Where is the information? Where are the scientifically relevant results? Where are the good ideas? Are these things (only) in journals? I usually prefer to write about bioinformatics and how we should include, annotate and cite our bioinformatics tools inside research papers (The importance of Package Repositories for Science and Research, The problem of in-house tools); but this post represents my take on the future of scientific publications and their dissemination based on the manuscript “Beyond the paper” (1).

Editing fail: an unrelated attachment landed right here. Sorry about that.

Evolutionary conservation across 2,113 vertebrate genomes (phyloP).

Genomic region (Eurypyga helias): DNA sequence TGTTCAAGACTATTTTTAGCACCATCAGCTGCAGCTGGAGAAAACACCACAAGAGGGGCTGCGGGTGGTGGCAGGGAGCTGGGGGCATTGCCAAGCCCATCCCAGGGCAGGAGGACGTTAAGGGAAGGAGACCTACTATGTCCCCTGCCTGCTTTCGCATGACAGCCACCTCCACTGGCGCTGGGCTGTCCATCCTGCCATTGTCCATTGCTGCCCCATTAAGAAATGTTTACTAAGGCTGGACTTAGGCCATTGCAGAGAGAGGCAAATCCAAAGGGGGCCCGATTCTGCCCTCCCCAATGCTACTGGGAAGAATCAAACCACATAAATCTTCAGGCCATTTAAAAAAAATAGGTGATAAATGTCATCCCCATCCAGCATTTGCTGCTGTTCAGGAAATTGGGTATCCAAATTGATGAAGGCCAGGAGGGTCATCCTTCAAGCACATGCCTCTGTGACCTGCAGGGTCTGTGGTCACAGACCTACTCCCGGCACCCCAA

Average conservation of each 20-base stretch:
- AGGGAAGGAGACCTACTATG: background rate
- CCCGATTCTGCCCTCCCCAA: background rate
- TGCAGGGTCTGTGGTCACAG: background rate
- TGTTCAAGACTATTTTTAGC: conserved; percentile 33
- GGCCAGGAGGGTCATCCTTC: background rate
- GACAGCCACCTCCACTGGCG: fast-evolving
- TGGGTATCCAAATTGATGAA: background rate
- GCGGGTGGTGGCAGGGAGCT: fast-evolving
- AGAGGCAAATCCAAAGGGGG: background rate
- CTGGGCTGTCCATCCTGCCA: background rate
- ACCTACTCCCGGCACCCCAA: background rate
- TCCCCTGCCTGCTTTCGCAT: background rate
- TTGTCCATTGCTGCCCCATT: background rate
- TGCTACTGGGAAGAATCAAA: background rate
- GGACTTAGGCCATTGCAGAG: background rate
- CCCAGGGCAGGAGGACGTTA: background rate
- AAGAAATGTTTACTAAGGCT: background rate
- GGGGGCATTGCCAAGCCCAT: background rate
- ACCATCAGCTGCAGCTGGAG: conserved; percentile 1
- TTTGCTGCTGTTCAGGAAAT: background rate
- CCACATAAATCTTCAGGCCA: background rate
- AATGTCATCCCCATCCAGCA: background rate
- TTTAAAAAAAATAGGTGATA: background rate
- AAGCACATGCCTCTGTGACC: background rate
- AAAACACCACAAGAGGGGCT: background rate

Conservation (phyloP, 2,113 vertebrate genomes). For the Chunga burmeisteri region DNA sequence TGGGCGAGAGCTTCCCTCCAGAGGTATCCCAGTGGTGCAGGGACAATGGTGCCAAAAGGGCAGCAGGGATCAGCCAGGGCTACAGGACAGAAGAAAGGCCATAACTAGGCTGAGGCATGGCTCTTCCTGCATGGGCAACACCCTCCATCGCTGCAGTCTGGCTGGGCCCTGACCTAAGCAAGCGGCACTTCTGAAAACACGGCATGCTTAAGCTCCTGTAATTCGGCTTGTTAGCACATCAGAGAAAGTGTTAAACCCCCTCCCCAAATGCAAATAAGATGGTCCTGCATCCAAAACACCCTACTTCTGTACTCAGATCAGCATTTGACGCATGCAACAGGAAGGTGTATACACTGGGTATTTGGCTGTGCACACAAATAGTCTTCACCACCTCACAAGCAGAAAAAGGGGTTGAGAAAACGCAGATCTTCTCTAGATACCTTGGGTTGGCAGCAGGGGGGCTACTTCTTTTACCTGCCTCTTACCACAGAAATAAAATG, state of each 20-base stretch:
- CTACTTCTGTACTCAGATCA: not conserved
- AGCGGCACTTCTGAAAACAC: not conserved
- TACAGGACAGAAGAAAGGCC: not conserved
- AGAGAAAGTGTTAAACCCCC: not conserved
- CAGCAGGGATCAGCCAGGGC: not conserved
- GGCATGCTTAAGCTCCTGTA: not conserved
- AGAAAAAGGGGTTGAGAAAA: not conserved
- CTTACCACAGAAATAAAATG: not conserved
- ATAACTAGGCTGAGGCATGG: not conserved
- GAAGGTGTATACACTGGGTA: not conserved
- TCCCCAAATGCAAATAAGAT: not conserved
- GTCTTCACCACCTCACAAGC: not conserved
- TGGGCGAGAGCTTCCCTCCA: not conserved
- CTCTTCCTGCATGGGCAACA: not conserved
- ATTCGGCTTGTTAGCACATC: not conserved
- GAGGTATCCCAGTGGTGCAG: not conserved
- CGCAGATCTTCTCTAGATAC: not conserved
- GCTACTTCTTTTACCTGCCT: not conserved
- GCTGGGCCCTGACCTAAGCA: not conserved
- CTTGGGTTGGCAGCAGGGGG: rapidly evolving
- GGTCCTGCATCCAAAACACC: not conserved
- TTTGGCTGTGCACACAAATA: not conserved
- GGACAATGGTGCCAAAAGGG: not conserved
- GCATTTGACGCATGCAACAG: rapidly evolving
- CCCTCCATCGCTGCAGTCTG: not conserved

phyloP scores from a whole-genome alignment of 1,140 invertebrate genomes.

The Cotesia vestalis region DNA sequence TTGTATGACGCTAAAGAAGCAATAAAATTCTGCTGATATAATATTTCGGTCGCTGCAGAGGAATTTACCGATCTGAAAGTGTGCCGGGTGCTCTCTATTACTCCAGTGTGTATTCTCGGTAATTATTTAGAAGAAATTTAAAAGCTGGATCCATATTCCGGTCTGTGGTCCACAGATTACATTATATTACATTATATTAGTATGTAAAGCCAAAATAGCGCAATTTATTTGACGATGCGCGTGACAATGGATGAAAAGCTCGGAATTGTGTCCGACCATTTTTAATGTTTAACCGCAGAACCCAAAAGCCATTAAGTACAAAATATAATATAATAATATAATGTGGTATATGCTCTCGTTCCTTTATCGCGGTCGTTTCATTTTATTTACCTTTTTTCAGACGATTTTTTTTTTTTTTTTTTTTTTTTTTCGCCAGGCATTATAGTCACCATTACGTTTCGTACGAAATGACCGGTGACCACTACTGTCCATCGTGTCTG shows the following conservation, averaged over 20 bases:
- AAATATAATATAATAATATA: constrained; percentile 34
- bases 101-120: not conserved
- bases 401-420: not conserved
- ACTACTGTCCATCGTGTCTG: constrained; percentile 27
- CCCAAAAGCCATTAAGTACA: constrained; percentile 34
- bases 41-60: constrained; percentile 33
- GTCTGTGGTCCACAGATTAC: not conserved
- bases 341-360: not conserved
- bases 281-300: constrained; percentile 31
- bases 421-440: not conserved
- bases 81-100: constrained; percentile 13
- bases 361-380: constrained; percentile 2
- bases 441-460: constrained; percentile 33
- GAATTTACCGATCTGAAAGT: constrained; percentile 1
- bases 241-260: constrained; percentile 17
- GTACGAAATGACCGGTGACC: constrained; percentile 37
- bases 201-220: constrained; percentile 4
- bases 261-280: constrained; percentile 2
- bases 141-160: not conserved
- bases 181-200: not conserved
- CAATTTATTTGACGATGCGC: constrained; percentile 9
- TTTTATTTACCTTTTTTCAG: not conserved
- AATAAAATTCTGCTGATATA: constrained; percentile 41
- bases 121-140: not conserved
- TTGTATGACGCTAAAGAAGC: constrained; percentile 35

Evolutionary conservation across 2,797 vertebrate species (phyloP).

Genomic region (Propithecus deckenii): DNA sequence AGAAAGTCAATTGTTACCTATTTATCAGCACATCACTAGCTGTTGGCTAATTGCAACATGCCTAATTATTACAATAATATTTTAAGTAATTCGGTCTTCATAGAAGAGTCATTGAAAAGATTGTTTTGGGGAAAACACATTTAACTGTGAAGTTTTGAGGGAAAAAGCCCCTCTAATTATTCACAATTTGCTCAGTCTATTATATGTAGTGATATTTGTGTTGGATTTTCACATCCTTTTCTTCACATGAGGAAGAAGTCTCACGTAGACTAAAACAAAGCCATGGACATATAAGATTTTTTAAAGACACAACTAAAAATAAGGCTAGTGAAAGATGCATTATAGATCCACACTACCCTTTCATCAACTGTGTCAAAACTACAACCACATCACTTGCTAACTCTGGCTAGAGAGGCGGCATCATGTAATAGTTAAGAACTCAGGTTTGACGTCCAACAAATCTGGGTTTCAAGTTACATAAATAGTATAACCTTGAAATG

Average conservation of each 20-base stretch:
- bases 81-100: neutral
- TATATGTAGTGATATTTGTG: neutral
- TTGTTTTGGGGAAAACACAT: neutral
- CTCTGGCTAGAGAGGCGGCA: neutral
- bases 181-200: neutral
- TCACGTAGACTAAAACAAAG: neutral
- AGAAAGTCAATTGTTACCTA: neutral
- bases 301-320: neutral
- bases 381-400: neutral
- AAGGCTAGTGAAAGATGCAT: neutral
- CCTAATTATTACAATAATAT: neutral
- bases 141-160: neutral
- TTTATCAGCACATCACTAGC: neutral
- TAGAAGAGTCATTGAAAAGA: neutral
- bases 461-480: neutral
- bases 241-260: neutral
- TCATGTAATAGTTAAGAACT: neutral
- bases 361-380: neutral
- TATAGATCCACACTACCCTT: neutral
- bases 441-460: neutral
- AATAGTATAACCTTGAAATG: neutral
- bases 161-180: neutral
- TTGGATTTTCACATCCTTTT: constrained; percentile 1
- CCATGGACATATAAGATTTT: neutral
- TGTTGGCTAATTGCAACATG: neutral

In the not too distant future, today’s science journals will be replaced by a set of decentralized, interoperable services that are built on a core infrastructure of open data and evolving standards — like the Internet itself. What the journal did in the past for a single article, the social media and internet resources are doing for the entire scholarly output. We are now immersed in a transition to another science communication system— one that will tap on Web technology to significantly improves dissemination. I prefer to represent the future of science communication by a block diagram where the four main components: (i) Data, (ii) Publications, (iii) Dissemination and (iv) Certification/Reward are completely interconnected: